We have serious concerns that Google is now playing into these efforts of geographic politicization. Unfortunately, this is not the first time Google has stirred controversy on this topic. In 2008, Google Earth began including the term “Arabian Gulf” in addition to Persian Gulf as the name for the body of water. NIAC and others called on you then to stop using this ethnically divisive propaganda term, but to no avail. Instead of following the example of organizations like the National Geographic Society, which in 2004 used term “Arabian Gulf” in its maps but recognized the error and corrected it, Google has apparently decided to allow its informational products to become politicized.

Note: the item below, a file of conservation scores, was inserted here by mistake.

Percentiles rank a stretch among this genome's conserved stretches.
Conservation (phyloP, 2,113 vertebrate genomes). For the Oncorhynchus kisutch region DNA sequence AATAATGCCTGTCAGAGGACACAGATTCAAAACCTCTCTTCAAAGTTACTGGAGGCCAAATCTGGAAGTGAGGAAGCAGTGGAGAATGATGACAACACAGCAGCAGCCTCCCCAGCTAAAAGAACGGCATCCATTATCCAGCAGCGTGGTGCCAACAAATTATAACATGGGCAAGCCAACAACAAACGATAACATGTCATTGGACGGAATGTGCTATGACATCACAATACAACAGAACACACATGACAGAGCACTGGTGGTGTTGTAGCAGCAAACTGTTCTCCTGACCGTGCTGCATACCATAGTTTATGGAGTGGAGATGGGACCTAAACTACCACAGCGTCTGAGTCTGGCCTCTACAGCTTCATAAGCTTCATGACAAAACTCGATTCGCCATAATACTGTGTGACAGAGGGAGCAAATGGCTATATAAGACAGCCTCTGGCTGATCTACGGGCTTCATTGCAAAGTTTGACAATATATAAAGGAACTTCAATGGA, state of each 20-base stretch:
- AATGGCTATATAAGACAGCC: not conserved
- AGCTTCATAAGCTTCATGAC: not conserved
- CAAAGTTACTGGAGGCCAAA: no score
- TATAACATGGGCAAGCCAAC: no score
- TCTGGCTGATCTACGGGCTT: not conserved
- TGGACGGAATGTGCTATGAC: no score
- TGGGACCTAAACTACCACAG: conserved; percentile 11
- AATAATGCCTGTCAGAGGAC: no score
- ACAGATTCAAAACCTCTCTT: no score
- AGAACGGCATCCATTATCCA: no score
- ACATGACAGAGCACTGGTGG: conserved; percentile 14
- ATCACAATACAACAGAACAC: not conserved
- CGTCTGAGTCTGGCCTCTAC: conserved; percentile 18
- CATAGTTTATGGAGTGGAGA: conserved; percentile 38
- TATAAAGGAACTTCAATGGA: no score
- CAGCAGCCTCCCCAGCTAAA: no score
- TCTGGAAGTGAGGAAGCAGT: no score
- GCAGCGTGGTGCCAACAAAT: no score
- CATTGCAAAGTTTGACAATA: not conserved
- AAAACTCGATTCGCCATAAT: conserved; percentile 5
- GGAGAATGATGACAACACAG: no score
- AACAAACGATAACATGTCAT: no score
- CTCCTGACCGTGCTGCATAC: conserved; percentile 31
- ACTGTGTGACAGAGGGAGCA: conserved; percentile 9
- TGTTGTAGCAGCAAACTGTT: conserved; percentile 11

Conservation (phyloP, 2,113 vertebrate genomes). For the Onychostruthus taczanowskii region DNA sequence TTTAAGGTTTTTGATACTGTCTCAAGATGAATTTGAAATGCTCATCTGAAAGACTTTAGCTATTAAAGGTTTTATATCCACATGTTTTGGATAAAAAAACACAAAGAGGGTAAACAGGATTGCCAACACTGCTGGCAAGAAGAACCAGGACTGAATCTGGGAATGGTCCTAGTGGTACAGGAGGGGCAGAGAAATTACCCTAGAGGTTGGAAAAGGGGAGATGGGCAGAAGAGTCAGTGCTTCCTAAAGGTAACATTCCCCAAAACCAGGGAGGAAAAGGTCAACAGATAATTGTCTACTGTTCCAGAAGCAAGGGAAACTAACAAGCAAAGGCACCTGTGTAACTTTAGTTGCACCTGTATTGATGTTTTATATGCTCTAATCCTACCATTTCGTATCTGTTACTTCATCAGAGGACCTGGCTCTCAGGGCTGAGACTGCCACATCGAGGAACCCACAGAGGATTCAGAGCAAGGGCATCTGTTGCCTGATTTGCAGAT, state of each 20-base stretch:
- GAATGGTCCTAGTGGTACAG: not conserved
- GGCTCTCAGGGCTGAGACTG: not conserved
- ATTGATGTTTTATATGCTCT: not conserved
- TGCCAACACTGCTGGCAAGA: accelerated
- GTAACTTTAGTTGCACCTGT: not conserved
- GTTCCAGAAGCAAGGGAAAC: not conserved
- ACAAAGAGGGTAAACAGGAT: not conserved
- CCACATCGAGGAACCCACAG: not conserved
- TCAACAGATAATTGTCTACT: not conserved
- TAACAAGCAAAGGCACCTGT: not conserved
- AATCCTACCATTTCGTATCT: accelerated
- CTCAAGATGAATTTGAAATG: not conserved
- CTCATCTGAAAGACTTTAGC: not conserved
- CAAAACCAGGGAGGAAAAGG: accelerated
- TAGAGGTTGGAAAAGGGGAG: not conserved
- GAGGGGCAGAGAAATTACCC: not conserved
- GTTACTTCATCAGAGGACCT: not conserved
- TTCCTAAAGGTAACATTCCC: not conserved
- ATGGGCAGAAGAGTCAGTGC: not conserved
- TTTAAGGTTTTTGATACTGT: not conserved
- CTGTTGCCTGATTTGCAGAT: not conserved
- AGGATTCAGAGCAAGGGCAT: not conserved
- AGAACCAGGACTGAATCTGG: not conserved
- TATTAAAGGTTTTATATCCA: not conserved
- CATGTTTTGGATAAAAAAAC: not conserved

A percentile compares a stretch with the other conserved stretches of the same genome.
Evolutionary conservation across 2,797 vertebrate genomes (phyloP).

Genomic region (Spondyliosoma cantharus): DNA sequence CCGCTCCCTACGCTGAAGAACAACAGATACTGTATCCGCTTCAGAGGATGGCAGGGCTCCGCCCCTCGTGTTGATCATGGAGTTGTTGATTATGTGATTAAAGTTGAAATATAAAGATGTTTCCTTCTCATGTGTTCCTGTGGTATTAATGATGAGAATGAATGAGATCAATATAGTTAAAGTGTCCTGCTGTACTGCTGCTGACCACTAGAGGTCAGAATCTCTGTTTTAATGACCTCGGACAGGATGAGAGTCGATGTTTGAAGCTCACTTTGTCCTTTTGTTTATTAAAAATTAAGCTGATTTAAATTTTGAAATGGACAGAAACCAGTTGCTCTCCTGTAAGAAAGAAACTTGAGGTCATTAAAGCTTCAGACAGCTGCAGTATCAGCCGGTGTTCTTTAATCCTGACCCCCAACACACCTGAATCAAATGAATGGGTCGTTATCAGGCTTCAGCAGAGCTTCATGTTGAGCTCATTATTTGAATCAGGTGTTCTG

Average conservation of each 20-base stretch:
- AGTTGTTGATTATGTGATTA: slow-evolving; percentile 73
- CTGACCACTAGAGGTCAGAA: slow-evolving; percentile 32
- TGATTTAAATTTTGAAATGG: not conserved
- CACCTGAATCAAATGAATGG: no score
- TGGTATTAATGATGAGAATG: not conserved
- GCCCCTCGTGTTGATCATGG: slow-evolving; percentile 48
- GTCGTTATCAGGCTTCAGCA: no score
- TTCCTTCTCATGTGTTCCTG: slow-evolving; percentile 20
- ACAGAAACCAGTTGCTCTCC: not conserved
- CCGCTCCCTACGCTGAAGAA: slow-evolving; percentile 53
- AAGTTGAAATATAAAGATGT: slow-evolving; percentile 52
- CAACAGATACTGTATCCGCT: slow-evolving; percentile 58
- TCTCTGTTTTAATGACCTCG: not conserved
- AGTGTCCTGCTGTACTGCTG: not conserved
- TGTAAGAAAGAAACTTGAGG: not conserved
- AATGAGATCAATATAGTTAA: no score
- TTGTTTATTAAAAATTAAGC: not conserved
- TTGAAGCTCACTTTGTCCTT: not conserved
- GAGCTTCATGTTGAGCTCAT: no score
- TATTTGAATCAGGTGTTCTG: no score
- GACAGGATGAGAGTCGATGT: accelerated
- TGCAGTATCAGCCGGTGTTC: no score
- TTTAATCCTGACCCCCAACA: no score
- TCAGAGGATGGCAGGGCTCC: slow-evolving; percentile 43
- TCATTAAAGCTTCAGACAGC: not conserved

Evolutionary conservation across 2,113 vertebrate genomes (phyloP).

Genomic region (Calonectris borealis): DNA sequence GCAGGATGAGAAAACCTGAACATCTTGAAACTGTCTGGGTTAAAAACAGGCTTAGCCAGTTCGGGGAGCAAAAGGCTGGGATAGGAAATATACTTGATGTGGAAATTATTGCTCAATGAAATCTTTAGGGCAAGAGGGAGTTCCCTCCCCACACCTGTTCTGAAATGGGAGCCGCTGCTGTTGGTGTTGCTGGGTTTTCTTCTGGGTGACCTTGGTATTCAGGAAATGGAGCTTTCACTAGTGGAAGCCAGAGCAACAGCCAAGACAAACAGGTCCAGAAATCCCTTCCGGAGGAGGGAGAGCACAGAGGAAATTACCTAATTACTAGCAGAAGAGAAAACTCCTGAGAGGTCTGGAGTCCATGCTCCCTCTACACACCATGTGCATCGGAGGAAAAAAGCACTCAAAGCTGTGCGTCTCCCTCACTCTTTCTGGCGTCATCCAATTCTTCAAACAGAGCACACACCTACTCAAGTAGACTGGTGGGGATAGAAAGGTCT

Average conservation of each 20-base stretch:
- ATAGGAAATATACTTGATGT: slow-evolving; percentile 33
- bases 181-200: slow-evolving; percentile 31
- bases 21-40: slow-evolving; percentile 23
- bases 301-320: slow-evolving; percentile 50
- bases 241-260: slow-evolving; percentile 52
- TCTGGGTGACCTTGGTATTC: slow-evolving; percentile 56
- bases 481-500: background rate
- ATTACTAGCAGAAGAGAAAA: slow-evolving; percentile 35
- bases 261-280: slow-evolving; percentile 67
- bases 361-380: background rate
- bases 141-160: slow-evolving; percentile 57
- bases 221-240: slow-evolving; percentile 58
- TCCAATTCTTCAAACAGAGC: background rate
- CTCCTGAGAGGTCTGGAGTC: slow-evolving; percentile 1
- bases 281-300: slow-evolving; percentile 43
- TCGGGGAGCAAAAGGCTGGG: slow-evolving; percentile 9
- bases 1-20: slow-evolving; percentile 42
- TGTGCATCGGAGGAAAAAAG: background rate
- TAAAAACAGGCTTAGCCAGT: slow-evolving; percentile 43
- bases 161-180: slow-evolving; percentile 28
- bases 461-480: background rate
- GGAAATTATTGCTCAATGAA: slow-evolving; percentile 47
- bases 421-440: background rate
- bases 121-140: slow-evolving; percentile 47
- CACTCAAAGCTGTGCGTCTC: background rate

Google should rectify this situation and immediately include the proper name for the Persian Gulf in Google Maps and all of its informational products. The exclusion of the title of the Persian Gulf diminishes your applications as informational tools, and raises questions about the integrity and accuracy of information provided by Google.

We strongly urge you to stay true to Google’s mission – “to organize the world’s information and make it universally accessible and useful” – without distorting or politicizing that information. We look forward to an explanation from you regarding the recent removal of the Persian Gulf name from Google Maps and call on you to immediately correct this mistake.